Penetration tests in ballistic gel, particularly in the FBI protocol, are good indicators of a defensive round's terminal potential. But they're not the final word.
What You Need To Know About Ballistic Gel:
- Developed by wound ballistics expert Martin L. Fackler to roughly mimic human muscle tissue.
- Ten-percent ballistic gel is mixed — by weight — at a 9:1 ratio with water.
- It is melted, making certain heat does not exceed 40-degrees Celsius, then chilled to 4-degrees Celsius.
- The block is calibrated by firing a .177 steel BB, requiring 8.3 to 9.5 cm of penetration at a velocity of 183 ± 3 m/s.
It all started in April 1986 with a silver bullet. Well, not a bullet made from silver, but with a Winchester Silvertip. The bullet stopped an inch from a bad guy’s heart, and then the bad guy proceeded to wreak havoc on a triad of FBI agents. That 9mm Silvertip bullet penetrated the bicep muscle of the arm, exited, entered the chest and drove into the lower lobe of the lung. It expanded as designed, and the medical examiner described it as “markedly deformed.”
Actually, this was reasonably good terminal performance, especially given that handgun bullets generally don’t do very well with tissue transition after expansion. Nonetheless, in 1987, the FBI sponsored a Wound Ballistics Workshop, made up of ballisticians, medical examiners and policemen.
As a result, the FBI pulled the 115-grain Silvertip from the field, ignoring the fact that it had an excellent record on the street. The FBI’s thinking was that it needed a bullet that would penetrate 16 to 18 inches. Of course, the problem with this notion is that for a defensive handgun bullet from common duty cartridges to penetrate that deeply, it cannot expand very wide.
When it comes to terminal performance, one axiom always applies: If a bullet expands wide, it cannot penetrate deeply … and if a bullet penetrates deeply, it cannot expand or deform with a wide frontal diameter. Smart folks call this logic “physics.”
The result of the application of all the FBI’s wisdom was the creation of a “defensive/duty handgun ammunition test protocol” that involved shooting through a variety of barriers, including heavy clothing, steel, wallboard, plywood and automotive glass. After passing through these barriers, the bullet would be caught in 10 percent ballistic gel. Then, the bullet would be extracted, and its total penetration and expanded frontal diameter measured.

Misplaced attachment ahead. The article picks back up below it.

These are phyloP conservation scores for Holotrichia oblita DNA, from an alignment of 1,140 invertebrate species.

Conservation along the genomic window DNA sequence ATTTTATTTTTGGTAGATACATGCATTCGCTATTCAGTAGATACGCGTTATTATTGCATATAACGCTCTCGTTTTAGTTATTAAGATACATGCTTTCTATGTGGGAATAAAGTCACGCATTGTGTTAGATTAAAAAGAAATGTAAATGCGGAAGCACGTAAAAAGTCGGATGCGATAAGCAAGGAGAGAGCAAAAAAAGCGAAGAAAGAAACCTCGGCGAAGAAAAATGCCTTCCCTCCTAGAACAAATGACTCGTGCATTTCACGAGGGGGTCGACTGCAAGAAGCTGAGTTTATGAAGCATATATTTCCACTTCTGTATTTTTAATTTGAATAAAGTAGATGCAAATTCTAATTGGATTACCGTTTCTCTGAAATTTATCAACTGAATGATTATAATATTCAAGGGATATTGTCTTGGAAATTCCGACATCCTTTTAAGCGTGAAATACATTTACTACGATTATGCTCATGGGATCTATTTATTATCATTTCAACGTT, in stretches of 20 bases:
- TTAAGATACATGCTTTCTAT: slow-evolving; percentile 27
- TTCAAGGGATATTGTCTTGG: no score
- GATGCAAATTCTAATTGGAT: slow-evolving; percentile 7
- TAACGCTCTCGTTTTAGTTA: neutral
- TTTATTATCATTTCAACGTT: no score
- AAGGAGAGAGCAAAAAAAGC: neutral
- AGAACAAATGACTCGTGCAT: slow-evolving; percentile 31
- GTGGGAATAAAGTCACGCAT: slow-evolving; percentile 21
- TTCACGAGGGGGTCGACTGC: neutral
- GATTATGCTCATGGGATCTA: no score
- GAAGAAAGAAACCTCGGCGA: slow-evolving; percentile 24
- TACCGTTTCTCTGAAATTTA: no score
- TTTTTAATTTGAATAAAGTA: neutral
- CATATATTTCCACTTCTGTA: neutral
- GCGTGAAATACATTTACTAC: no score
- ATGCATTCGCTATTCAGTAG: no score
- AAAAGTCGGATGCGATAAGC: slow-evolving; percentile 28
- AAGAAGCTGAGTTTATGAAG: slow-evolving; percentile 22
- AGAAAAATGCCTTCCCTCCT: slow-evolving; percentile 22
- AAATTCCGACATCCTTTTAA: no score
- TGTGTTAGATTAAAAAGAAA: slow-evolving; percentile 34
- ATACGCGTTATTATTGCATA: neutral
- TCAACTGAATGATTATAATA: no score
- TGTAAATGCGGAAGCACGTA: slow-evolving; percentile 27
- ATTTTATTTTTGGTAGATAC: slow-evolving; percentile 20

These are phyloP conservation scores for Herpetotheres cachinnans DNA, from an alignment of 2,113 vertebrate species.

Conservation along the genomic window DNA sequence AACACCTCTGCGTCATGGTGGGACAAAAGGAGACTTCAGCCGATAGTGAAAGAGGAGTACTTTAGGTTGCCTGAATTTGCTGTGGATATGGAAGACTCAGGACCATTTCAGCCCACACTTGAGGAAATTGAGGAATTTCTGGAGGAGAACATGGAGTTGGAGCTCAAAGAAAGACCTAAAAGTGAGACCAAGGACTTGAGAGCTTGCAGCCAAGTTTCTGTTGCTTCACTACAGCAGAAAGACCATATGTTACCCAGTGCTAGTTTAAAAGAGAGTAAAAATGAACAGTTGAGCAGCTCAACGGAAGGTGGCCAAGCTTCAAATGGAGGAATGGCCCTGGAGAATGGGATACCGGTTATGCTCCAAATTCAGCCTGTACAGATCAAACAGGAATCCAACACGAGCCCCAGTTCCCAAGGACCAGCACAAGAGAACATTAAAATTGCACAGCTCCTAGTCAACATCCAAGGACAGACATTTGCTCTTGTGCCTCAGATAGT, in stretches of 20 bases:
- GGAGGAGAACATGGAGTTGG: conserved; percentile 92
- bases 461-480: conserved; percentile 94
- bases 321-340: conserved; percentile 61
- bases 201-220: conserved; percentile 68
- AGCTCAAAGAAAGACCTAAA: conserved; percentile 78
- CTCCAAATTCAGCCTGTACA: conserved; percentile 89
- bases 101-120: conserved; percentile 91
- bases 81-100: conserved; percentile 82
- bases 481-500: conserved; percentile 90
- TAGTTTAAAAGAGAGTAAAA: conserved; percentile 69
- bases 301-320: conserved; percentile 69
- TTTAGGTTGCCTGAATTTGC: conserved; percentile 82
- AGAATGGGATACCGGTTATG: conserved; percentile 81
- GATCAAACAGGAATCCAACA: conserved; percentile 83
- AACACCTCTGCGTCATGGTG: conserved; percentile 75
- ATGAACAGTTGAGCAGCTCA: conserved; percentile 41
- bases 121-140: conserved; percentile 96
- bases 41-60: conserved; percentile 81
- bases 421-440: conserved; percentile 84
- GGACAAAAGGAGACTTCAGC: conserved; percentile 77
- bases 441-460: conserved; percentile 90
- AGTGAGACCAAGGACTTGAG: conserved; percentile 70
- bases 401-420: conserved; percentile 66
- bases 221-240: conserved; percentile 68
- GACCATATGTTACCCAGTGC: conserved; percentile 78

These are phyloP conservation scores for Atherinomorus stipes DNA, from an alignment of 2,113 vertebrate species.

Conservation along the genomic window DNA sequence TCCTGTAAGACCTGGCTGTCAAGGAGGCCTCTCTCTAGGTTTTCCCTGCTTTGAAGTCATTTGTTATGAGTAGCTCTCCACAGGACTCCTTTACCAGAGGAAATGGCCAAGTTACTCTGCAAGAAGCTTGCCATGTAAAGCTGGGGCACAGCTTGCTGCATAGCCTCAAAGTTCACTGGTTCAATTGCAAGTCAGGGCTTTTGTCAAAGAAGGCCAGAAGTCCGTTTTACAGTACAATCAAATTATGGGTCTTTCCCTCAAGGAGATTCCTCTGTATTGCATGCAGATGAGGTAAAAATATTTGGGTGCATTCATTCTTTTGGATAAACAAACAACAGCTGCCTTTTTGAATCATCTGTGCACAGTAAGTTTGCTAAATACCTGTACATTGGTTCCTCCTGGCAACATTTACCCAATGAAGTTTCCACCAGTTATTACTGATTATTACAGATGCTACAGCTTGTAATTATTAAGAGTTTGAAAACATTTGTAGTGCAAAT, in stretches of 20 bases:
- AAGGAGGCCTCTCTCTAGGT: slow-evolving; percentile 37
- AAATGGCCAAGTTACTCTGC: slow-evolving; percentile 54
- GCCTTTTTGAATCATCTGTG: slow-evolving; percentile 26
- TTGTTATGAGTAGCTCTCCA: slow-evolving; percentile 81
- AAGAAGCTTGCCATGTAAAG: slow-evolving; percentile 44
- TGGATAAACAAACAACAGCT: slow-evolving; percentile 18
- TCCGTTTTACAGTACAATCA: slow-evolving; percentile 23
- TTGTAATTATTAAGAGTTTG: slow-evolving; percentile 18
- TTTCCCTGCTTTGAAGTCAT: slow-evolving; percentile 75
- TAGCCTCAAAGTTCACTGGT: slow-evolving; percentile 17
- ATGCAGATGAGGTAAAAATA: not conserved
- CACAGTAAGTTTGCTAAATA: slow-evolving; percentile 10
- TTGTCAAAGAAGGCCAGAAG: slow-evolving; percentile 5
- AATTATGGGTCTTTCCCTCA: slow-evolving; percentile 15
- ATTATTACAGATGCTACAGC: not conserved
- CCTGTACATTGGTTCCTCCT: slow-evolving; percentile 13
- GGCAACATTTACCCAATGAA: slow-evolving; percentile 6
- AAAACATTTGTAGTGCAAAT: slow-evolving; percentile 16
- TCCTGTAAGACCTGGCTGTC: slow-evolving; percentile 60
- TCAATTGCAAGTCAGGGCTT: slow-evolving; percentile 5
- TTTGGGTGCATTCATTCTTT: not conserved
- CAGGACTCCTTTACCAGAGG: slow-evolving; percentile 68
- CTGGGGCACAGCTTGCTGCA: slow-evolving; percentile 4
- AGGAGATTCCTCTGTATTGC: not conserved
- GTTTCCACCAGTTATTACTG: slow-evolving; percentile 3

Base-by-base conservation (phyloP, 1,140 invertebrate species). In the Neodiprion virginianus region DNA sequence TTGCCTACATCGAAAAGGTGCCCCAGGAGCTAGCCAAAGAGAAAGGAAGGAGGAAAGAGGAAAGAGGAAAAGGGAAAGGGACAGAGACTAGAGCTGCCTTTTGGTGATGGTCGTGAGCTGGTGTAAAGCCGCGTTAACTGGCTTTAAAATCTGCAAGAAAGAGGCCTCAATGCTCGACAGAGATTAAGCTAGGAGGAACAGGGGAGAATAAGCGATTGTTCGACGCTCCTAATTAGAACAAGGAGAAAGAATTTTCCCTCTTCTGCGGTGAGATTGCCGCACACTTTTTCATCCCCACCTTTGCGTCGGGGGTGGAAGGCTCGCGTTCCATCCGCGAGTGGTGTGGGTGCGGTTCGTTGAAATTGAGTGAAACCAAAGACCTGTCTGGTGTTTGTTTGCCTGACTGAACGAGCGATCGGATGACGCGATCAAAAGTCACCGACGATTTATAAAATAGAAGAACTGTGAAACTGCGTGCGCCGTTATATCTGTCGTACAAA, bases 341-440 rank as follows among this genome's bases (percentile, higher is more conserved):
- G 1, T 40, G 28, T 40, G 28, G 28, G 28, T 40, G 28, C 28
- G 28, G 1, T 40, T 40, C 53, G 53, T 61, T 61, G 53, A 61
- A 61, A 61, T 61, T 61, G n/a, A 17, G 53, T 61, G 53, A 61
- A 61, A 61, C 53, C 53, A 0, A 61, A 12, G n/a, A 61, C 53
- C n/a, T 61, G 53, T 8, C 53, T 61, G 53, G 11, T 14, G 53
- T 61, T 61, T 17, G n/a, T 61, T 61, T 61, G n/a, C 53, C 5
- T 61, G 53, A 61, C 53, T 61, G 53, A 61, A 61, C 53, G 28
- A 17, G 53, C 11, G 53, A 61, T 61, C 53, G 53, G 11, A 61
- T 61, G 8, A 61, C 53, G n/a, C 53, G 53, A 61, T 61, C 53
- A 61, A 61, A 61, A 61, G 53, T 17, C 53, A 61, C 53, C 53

Smashing Other Ballistic Myths:
- .45 ACP vs 9mm: Which Is Better?
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- Bullet Expansion: Velocity Is The Deciding Factor
- Is Sectional Density A Good Measure Of A Bullet’s Penetration Potential?
- The Truth About Barrel Length And Velocity
The first result of this testing was the creation of the .40 S&W cartridge, which is essentially a 10mm light. Law enforcement agencies from coast to coast soon adopted handguns in this chambering, and civilians, as they always do, followed suit. This “protocol,” if you will, caught on, too, because it seemed very pragmatic. For the past 20 years, police and those interested in protecting themselves with a defensive handgun have come to believe two things:
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The first is that if a bullet/load does not do well in FBI testing, it’s not suitable for personal protection. The second is that no one seems to take any terminal performance testing for real unless it has been conducted in 10 percent ordnance gelatin (more commonly known as ballistic gel), which has been prepared to FBI specifications and then used as the FBI specifies. Both assumptions are patently incorrect.
For starters, the ability of a bullet to “stop” a bad guy does not hinge on the score it receives while being subjected to FBI testing. Shot placement, the mental state of the bad guy, and his or her conscious and subconscious response to getting shot has a lot more to do with instantaneous or fast incapacitation (or the reversal of bad behavior) than any number score derived from shooting big blocks of a Jell-O-like substance.
And finally, the only folks who adhere to the FBI testing protocol are … members of the FBI. Bullet manufacturers subject their bullets and ammo to a wide range of tests in a wide range of mediums. Some use 10 percent ballistic gel, some use 20 percent gel. Heck, some use a glue-like substance, and some use wax. And others simply use water. There’s nothing magical about 10 percent ballistic gel — or the FBI tests.
Am I saying the FBI testing protocol and 10 percent ballistic gel are gimmicks? No. Am I saying that the data obtained with this testing is no good or only useful to the FBI? No. What I am saying is that results obtained in 10 percent ballistic gel and the FBI’s protocol are only indicators, not the final word. It’s not gospel; it’s simply the findings of a government agency.
Editor's Note: This article originally appeared in the May 2019 issue of Gun Digest the Magazine.